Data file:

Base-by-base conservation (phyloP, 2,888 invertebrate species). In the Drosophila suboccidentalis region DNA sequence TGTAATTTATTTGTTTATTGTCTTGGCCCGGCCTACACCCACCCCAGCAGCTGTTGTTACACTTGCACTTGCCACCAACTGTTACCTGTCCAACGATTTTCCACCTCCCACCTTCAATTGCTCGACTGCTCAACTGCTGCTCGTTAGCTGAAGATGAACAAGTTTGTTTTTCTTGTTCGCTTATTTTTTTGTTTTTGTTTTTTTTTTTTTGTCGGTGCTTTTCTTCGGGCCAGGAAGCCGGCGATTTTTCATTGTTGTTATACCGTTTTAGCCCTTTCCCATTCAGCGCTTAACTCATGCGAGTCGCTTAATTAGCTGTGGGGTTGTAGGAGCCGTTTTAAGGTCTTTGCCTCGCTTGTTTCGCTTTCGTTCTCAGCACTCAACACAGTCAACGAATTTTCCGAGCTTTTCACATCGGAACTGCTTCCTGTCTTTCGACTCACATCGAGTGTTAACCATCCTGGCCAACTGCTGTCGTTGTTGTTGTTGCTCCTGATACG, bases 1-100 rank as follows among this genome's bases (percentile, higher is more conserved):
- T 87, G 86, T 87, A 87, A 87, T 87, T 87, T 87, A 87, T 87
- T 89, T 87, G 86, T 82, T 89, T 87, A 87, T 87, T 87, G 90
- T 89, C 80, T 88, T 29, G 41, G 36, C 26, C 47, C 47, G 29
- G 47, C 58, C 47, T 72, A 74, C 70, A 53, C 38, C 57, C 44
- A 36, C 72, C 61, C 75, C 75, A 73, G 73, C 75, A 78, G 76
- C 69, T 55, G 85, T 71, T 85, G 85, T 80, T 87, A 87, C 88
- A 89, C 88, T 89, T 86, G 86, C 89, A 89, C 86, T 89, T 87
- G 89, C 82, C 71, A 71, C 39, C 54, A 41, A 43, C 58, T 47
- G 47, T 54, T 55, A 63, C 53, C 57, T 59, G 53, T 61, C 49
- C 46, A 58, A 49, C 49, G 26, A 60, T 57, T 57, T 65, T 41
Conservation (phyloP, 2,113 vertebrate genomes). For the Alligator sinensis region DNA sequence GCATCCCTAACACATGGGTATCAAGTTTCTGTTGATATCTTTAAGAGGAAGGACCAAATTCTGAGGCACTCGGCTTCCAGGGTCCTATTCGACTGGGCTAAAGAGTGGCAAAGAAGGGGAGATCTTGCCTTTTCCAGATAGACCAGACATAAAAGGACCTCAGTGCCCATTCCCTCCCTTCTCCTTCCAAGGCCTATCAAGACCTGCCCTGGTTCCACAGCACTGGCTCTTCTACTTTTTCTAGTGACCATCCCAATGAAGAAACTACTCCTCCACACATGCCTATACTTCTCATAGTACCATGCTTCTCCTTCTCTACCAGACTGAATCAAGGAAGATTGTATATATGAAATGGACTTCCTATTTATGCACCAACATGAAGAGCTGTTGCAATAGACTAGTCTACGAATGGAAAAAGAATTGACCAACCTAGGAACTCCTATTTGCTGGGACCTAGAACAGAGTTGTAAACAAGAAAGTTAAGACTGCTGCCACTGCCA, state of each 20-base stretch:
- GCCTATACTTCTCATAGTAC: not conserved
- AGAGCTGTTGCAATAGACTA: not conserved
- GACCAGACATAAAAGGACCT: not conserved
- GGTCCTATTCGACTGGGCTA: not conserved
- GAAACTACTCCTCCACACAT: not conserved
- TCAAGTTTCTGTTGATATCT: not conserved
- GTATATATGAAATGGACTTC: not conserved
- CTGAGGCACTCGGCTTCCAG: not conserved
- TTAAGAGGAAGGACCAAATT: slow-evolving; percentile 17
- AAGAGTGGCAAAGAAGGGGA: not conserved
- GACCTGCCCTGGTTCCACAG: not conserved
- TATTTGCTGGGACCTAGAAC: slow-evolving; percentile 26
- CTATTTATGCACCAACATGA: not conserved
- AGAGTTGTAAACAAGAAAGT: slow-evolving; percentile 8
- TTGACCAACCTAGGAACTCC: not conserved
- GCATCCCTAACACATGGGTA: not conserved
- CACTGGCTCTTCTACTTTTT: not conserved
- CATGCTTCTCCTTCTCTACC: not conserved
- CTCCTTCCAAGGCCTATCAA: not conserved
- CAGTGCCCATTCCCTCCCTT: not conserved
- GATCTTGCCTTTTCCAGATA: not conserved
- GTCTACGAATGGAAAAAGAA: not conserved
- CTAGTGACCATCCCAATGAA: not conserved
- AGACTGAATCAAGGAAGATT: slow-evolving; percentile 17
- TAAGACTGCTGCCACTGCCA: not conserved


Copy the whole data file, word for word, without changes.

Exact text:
Base-by-base conservation (phyloP, 2,888 invertebrate species). In the Drosophila suboccidentalis region DNA sequence TGTAATTTATTTGTTTATTGTCTTGGCCCGGCCTACACCCACCCCAGCAGCTGTTGTTACACTTGCACTTGCCACCAACTGTTACCTGTCCAACGATTTTCCACCTCCCACCTTCAATTGCTCGACTGCTCAACTGCTGCTCGTTAGCTGAAGATGAACAAGTTTGTTTTTCTTGTTCGCTTATTTTTTTGTTTTTGTTTTTTTTTTTTTGTCGGTGCTTTTCTTCGGGCCAGGAAGCCGGCGATTTTTCATTGTTGTTATACCGTTTTAGCCCTTTCCCATTCAGCGCTTAACTCATGCGAGTCGCTTAATTAGCTGTGGGGTTGTAGGAGCCGTTTTAAGGTCTTTGCCTCGCTTGTTTCGCTTTCGTTCTCAGCACTCAACACAGTCAACGAATTTTCCGAGCTTTTCACATCGGAACTGCTTCCTGTCTTTCGACTCACATCGAGTGTTAACCATCCTGGCCAACTGCTGTCGTTGTTGTTGTTGCTCCTGATACG, bases 1-100 rank as follows among this genome's bases (percentile, higher is more conserved):
- T 87, G 86, T 87, A 87, A 87, T 87, T 87, T 87, A 87, T 87
- T 89, T 87, G 86, T 82, T 89, T 87, A 87, T 87, T 87, G 90
- T 89, C 80, T 88, T 29, G 41, G 36, C 26, C 47, C 47, G 29
- G 47, C 58, C 47, T 72, A 74, C 70, A 53, C 38, C 57, C 44
- A 36, C 72, C 61, C 75, C 75, A 73, G 73, C 75, A 78, G 76
- C 69, T 55, G 85, T 71, T 85, G 85, T 80, T 87, A 87, C 88
- A 89, C 88, T 89, T 86, G 86, C 89, A 89, C 86, T 89, T 87
- G 89, C 82, C 71, A 71, C 39, C 54, A 41, A 43, C 58, T 47
- G 47, T 54, T 55, A 63, C 53, C 57, T 59, G 53, T 61, C 49
- C 46, A 58, A 49, C 49, G 26, A 60, T 57, T 57, T 65, T 41
Conservation (phyloP, 2,113 vertebrate genomes). For the Alligator sinensis region DNA sequence GCATCCCTAACACATGGGTATCAAGTTTCTGTTGATATCTTTAAGAGGAAGGACCAAATTCTGAGGCACTCGGCTTCCAGGGTCCTATTCGACTGGGCTAAAGAGTGGCAAAGAAGGGGAGATCTTGCCTTTTCCAGATAGACCAGACATAAAAGGACCTCAGTGCCCATTCCCTCCCTTCTCCTTCCAAGGCCTATCAAGACCTGCCCTGGTTCCACAGCACTGGCTCTTCTACTTTTTCTAGTGACCATCCCAATGAAGAAACTACTCCTCCACACATGCCTATACTTCTCATAGTACCATGCTTCTCCTTCTCTACCAGACTGAATCAAGGAAGATTGTATATATGAAATGGACTTCCTATTTATGCACCAACATGAAGAGCTGTTGCAATAGACTAGTCTACGAATGGAAAAAGAATTGACCAACCTAGGAACTCCTATTTGCTGGGACCTAGAACAGAGTTGTAAACAAGAAAGTTAAGACTGCTGCCACTGCCA, state of each 20-base stretch:
- GCCTATACTTCTCATAGTAC: not conserved
- AGAGCTGTTGCAATAGACTA: not conserved
- GACCAGACATAAAAGGACCT: not conserved
- GGTCCTATTCGACTGGGCTA: not conserved
- GAAACTACTCCTCCACACAT: not conserved
- TCAAGTTTCTGTTGATATCT: not conserved
- GTATATATGAAATGGACTTC: not conserved
- CTGAGGCACTCGGCTTCCAG: not conserved
- TTAAGAGGAAGGACCAAATT: slow-evolving; percentile 17
- AAGAGTGGCAAAGAAGGGGA: not conserved
- GACCTGCCCTGGTTCCACAG: not conserved
- TATTTGCTGGGACCTAGAAC: slow-evolving; percentile 26
- CTATTTATGCACCAACATGA: not conserved
- AGAGTTGTAAACAAGAAAGT: slow-evolving; percentile 8
- TTGACCAACCTAGGAACTCC: not conserved
- GCATCCCTAACACATGGGTA: not conserved
- CACTGGCTCTTCTACTTTTT: not conserved
- CATGCTTCTCCTTCTCTACC: not conserved
- CTCCTTCCAAGGCCTATCAA: not conserved
- CAGTGCCCATTCCCTCCCTT: not conserved
- GATCTTGCCTTTTCCAGATA: not conserved
- GTCTACGAATGGAAAAAGAA: not conserved
- CTAGTGACCATCCCAATGAA: not conserved
- AGACTGAATCAAGGAAGATT: slow-evolving; percentile 17
- TAAGACTGCTGCCACTGCCA: not conserved